Design Your Site Around The Buying Process

    September 5, 2003

“Stuckitis,” for those unfamiliar with the term, refers to the condition of being “stuck.” That’s the condition that results when visitors encounter difficulties on your site or lack enough information to move ahead with their purchase.

You as a site owner are responsible for anticipating the difficulties visitors will encounter as they negotiate your site. The key here is details. You should focus on the intricacies of the buying process in order to figure out the specific problems visitors face and how to address them.

Of course, depending on your site and your target audience, the questions you need to address will vary. Here is a list of 26 often-asked questions to get you started:

1. How long will it take to ship my products? Do you offer rush delivery? These questions are important for visitors who must have a product in a hurry.

2. How much are shipping, tax, etc. going to cost? All sites have to answer this question eventually, but sometimes not soon enough. Avoid making visitors wait until the very end of the checkout process before they find out the various charges to be added to their order.

3. How do I find more products like this? Often, visitors will locate a product that’s not quite what they wanted, and they need help finding a related product that would better fit their needs.

4. What all does this product or service include? Make sure visitors are clear on exactly what they’ll be getting.

5. How big is this item? Because visitors can’t actually see or touch your products online, they are often limited in their perceptions of size. Make sure you give dimensions. Also, make sure that your photos are as accurate as possible (show items in context), because pictures can sometimes give a misleading impression of size, even if you provide the actual dimensions.

6. What materials or ingredients is this item made from?

7. Can you give me more details about this product? Always try to give as many details as possible about exactly what visitors are purchasing. If you’re going to err on one side or the other, err in giving too many details. Remember, the web is a digital medium, so it limits visitors’ ability to use their senses of touch, sight, sound, taste and smell. So even if you provide a picture, write an information-packed description. Also, rather than giving just dry details, use your descriptions to make the product seem appealing. Visitors want reassurance that the product is actually going to be satisfying.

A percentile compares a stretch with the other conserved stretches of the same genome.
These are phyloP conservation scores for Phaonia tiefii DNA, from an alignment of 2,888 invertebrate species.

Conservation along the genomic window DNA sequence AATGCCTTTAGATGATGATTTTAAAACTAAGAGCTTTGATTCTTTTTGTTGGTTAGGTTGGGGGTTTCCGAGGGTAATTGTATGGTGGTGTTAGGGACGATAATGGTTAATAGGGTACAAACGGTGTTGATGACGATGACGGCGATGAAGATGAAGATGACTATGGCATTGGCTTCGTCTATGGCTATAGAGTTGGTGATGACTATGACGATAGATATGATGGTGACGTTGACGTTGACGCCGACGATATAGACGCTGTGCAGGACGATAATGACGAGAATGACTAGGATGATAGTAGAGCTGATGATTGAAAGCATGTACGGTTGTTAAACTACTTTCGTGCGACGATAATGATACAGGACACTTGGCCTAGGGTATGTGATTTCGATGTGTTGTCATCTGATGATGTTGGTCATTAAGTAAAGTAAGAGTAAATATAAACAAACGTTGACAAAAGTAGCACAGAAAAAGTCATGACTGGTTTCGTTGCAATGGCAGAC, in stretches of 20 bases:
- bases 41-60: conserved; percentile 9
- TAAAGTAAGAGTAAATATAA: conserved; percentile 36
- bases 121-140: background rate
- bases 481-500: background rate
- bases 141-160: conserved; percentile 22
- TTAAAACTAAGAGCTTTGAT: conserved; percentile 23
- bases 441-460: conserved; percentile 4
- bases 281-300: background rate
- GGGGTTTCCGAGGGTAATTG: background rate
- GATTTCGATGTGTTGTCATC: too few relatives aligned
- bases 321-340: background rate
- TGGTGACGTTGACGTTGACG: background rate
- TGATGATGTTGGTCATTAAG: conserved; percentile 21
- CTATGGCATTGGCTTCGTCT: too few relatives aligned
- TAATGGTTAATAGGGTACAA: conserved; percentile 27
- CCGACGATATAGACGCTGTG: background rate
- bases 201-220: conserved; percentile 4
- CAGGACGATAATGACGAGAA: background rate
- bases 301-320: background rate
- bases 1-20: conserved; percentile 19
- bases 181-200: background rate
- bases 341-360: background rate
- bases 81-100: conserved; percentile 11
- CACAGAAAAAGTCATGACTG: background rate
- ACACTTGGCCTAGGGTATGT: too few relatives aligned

8. Can I see a bigger picture? On many sites, the photos are too small and visitors can’t get a good look at the product. Give the option to enlarge all product photos. From personal experience, I know this is a huge factor for visitors in deciding whether or not to buy a product where appearance is important.

9. Can I see more pictures? Depending on the type of products you offer, try to provide additional photos. It’s very helpful to see an item from different angles or in different colors.

10. How do I use this feature? Don’t overestimate a visitor’s ability to figure things out on their own. Even if a feature seems simple to you, they might not understand it. Always provide simple, accessible instructions for anything even remotely challenging.

11. How do I know I’m going to be satisfied? Offer a guarantee, include testimonials liberally, and write in language that makes visitors feel secure.

12. What if I’m not happy with my purchase? Make sure your return/refund policy is easily accessible, and avoid making it too complicated or restrictive.

13. Where did I make a mistake? When visitors fill out forms or are required to input information somewhere, they often neglect an important piece of information or make a mistake in entering it. You should try to anticipate as many of these simple mistakes as possible and design your site to minimize their occurence. Nevertheless, recognize that there will be times when visitors still make mistakes. In this case, you need to provide simple, specific, and relevant error messages. Tell them exactly where they made the mistake and what they can do to fix it. If you aren’t specific, they may not be able to figure out what they did wrong.

Does your site have the essential ingredients that make customers buy? Jamie Kiley can help you find out exactly how your site needs to be improved. Sign up for a site review today at

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